A jury found Ed “NJWeedman” Forchion not guilty Thursday in the Rastafarian activist’s marijuana distribution case. The decision came after Forchion was nearly held in contempt of court in the morning as he delivered his closing argument. Stay tuned for details of Thursday afternoon’s verdict.
Forchion, formerly of Pemberton Township, tried to introduce his jury nullification argument into the closing, but was quickly stopped by Superior Court Judge Charles Delehey, who had barred any discussion of it. Forchion began verbally sparring with Delehey, who then ordered the jury out of the room and told the defendant he would be held in contempt if he continued to ignore the court’s orders.
“If you want to make a martyr of yourself, the court will deal with you,” the judge said. “You’ve done everything you can to disrupt this trial.” Jury nullification would allow the jurors to disregard the law they were ordered to follow in considering the case and acquit a defendant, no matter what the evidence, in effect nullifying or invalidating the law.
Forchion, wearing a “Marijuana … It’s OK. It’s Just Illegal” T-shirt, refused to talk to his court-appointed attorney during the brief recess, but when Delehey and the jury returned, he toed the line and abandoned his blatant jury nullification pitch. Instead, the legalization activist focused the jury on his plight as a licensed medical marijuana patient in California who brought a pound of pot to New Jersey in April 2010 for his own use.
“I don’t use it the way the state says. To me, it’s medicine, it’s food,” Forchion said, noting for the jury that he had been eating pot-laced cookies throughout the trial. “I feel I’m the victim of a flawed law.” The state alleged that because of the sheer volume of the marijuana, his intent was to distribute it. Burlington County Assistant Prosecutor Michael Luciano told the jury that the case was not “a political referendum” on medical marijuana or legalization.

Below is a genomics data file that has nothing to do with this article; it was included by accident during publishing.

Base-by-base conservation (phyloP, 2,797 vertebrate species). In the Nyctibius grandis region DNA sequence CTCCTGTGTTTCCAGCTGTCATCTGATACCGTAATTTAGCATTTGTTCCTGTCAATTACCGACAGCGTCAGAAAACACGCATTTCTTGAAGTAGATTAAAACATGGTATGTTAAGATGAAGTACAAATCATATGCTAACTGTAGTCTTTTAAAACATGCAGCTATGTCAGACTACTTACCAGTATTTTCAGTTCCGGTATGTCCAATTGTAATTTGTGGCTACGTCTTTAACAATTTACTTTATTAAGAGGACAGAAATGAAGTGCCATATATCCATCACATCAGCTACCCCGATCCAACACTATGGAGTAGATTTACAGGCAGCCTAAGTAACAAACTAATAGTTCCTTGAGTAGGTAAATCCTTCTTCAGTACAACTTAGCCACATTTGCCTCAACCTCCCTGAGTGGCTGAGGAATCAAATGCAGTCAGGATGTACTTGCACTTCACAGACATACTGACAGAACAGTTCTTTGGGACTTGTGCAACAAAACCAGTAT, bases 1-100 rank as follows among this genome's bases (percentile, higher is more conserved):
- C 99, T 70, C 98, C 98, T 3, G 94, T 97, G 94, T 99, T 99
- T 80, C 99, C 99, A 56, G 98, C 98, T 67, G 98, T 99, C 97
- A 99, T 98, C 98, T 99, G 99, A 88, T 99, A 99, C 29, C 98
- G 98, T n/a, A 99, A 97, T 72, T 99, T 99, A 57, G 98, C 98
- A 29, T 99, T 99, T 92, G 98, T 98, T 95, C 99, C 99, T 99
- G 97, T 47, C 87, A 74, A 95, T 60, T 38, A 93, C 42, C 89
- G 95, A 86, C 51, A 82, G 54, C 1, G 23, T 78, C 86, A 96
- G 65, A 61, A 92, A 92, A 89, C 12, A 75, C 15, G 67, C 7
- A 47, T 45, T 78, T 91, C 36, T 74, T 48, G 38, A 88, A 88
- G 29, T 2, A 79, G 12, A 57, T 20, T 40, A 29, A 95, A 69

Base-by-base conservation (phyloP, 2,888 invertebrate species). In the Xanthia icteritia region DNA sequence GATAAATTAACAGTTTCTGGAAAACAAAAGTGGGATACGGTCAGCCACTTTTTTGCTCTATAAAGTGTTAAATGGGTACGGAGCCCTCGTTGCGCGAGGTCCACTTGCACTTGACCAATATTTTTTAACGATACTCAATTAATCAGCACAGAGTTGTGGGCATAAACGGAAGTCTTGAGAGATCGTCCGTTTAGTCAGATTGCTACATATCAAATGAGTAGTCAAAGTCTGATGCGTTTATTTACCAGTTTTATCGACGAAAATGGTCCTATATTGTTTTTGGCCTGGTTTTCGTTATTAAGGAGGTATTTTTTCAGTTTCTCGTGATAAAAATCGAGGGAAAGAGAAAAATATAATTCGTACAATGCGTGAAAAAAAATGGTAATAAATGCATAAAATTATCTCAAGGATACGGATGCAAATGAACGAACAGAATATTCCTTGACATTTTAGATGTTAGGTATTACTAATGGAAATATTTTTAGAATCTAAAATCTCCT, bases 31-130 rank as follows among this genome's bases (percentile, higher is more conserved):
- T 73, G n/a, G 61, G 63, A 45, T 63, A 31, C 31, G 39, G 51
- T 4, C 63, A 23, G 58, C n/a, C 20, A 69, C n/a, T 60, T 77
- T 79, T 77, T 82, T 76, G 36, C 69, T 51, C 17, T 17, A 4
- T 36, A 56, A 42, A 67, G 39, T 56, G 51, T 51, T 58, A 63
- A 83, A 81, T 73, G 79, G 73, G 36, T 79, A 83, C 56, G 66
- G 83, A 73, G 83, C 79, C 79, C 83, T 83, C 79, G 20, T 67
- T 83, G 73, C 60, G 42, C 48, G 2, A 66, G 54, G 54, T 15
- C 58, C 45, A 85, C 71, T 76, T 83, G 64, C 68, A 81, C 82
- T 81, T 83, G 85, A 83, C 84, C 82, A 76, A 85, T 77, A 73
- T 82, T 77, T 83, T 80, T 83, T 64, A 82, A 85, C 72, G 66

“It is not a litmus test on the war on drugs,” he said. Luciano also said the numbers and common sense should lead to a guilty verdict, noting that Forchion had enough pot on him when he was stopped by police in Mount Holly on April 1, 2010, to smoke for months. By Luciano’s calculations, Forchion would have to smoke two to three joints an hour nonstop for 24 hours to get through the pound of marijuana in about six months. NJWeedman disputed the prosecutor’s math and said it doesn’t fairly portray how he uses the drug.
“He had more than any person could smoke on their own,” Luciano said, reminding the jurors that they didn’t have to find he was selling it to convict him and that sharing also constitutes distribution. “He was going to distribute this for profit. He was going to distribute it because that’s what he believes, that’s his drug, that’s his food and that’s his plant.” At a trial earlier this year, Forchion was convicted of possession, but the jury deadlocked on the more serious distribution charge, leading to this week’s retrial.
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